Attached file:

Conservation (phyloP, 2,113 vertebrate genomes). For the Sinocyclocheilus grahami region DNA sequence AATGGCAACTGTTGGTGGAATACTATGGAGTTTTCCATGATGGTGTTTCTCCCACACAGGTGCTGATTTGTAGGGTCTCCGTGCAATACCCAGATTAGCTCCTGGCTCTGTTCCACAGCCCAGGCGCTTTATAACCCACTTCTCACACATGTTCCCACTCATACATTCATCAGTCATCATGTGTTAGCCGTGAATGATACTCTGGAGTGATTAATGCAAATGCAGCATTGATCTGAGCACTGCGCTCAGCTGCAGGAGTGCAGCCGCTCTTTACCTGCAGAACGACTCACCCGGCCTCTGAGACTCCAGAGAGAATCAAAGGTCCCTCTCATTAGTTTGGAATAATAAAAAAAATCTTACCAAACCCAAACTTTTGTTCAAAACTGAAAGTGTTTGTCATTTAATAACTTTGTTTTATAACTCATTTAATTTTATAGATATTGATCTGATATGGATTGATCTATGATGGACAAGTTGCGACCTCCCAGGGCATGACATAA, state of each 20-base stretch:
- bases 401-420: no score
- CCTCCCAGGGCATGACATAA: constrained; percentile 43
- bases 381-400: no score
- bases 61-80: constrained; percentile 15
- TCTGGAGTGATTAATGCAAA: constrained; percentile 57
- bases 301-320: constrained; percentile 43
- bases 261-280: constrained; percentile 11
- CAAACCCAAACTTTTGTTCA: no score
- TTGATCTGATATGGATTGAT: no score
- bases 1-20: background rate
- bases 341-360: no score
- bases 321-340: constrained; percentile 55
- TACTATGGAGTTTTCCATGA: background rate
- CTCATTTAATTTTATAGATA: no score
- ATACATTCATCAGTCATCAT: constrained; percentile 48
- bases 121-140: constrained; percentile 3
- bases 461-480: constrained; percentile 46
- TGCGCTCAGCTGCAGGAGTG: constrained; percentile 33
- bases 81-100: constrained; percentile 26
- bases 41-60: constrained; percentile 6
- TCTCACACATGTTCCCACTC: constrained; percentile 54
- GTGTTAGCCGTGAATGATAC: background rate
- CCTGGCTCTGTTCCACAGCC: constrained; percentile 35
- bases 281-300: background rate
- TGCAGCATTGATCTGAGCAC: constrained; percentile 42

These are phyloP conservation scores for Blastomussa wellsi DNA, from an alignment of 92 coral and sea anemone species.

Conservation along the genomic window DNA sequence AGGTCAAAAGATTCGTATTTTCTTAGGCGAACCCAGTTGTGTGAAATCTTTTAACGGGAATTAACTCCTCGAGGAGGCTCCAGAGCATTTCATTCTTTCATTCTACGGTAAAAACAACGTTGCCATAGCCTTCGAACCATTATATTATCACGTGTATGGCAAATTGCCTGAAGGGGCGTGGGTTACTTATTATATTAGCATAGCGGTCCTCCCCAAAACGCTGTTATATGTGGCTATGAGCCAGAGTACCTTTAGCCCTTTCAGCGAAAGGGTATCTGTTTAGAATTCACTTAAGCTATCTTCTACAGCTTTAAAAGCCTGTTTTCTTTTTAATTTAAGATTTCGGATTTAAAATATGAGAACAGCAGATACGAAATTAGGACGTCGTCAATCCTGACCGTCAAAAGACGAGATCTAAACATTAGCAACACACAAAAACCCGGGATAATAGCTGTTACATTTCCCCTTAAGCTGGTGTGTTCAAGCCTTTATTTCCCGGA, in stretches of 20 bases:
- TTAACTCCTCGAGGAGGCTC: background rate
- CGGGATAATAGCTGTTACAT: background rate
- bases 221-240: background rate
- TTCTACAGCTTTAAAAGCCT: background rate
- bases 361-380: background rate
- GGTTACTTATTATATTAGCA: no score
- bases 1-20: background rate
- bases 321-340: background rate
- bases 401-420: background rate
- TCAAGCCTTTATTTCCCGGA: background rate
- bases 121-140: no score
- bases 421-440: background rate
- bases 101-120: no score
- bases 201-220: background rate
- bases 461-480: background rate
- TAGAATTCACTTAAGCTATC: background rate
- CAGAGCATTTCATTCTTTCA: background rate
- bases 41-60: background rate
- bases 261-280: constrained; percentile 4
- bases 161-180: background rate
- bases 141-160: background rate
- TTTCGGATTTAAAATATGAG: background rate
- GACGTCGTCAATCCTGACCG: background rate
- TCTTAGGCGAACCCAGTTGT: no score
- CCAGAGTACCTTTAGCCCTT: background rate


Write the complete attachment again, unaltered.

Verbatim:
Conservation (phyloP, 2,113 vertebrate genomes). For the Sinocyclocheilus grahami region DNA sequence AATGGCAACTGTTGGTGGAATACTATGGAGTTTTCCATGATGGTGTTTCTCCCACACAGGTGCTGATTTGTAGGGTCTCCGTGCAATACCCAGATTAGCTCCTGGCTCTGTTCCACAGCCCAGGCGCTTTATAACCCACTTCTCACACATGTTCCCACTCATACATTCATCAGTCATCATGTGTTAGCCGTGAATGATACTCTGGAGTGATTAATGCAAATGCAGCATTGATCTGAGCACTGCGCTCAGCTGCAGGAGTGCAGCCGCTCTTTACCTGCAGAACGACTCACCCGGCCTCTGAGACTCCAGAGAGAATCAAAGGTCCCTCTCATTAGTTTGGAATAATAAAAAAAATCTTACCAAACCCAAACTTTTGTTCAAAACTGAAAGTGTTTGTCATTTAATAACTTTGTTTTATAACTCATTTAATTTTATAGATATTGATCTGATATGGATTGATCTATGATGGACAAGTTGCGACCTCCCAGGGCATGACATAA, state of each 20-base stretch:
- bases 401-420: no score
- CCTCCCAGGGCATGACATAA: constrained; percentile 43
- bases 381-400: no score
- bases 61-80: constrained; percentile 15
- TCTGGAGTGATTAATGCAAA: constrained; percentile 57
- bases 301-320: constrained; percentile 43
- bases 261-280: constrained; percentile 11
- CAAACCCAAACTTTTGTTCA: no score
- TTGATCTGATATGGATTGAT: no score
- bases 1-20: background rate
- bases 341-360: no score
- bases 321-340: constrained; percentile 55
- TACTATGGAGTTTTCCATGA: background rate
- CTCATTTAATTTTATAGATA: no score
- ATACATTCATCAGTCATCAT: constrained; percentile 48
- bases 121-140: constrained; percentile 3
- bases 461-480: constrained; percentile 46
- TGCGCTCAGCTGCAGGAGTG: constrained; percentile 33
- bases 81-100: constrained; percentile 26
- bases 41-60: constrained; percentile 6
- TCTCACACATGTTCCCACTC: constrained; percentile 54
- GTGTTAGCCGTGAATGATAC: background rate
- CCTGGCTCTGTTCCACAGCC: constrained; percentile 35
- bases 281-300: background rate
- TGCAGCATTGATCTGAGCAC: constrained; percentile 42

These are phyloP conservation scores for Blastomussa wellsi DNA, from an alignment of 92 coral and sea anemone species.

Conservation along the genomic window DNA sequence AGGTCAAAAGATTCGTATTTTCTTAGGCGAACCCAGTTGTGTGAAATCTTTTAACGGGAATTAACTCCTCGAGGAGGCTCCAGAGCATTTCATTCTTTCATTCTACGGTAAAAACAACGTTGCCATAGCCTTCGAACCATTATATTATCACGTGTATGGCAAATTGCCTGAAGGGGCGTGGGTTACTTATTATATTAGCATAGCGGTCCTCCCCAAAACGCTGTTATATGTGGCTATGAGCCAGAGTACCTTTAGCCCTTTCAGCGAAAGGGTATCTGTTTAGAATTCACTTAAGCTATCTTCTACAGCTTTAAAAGCCTGTTTTCTTTTTAATTTAAGATTTCGGATTTAAAATATGAGAACAGCAGATACGAAATTAGGACGTCGTCAATCCTGACCGTCAAAAGACGAGATCTAAACATTAGCAACACACAAAAACCCGGGATAATAGCTGTTACATTTCCCCTTAAGCTGGTGTGTTCAAGCCTTTATTTCCCGGA, in stretches of 20 bases:
- TTAACTCCTCGAGGAGGCTC: background rate
- CGGGATAATAGCTGTTACAT: background rate
- bases 221-240: background rate
- TTCTACAGCTTTAAAAGCCT: background rate
- bases 361-380: background rate
- GGTTACTTATTATATTAGCA: no score
- bases 1-20: background rate
- bases 321-340: background rate
- bases 401-420: background rate
- TCAAGCCTTTATTTCCCGGA: background rate
- bases 121-140: no score
- bases 421-440: background rate
- bases 101-120: no score
- bases 201-220: background rate
- bases 461-480: background rate
- TAGAATTCACTTAAGCTATC: background rate
- CAGAGCATTTCATTCTTTCA: background rate
- bases 41-60: background rate
- bases 261-280: constrained; percentile 4
- bases 161-180: background rate
- bases 141-160: background rate
- TTTCGGATTTAAAATATGAG: background rate
- GACGTCGTCAATCCTGACCG: background rate
- TCTTAGGCGAACCCAGTTGT: no score
- CCAGAGTACCTTTAGCCCTT: background rate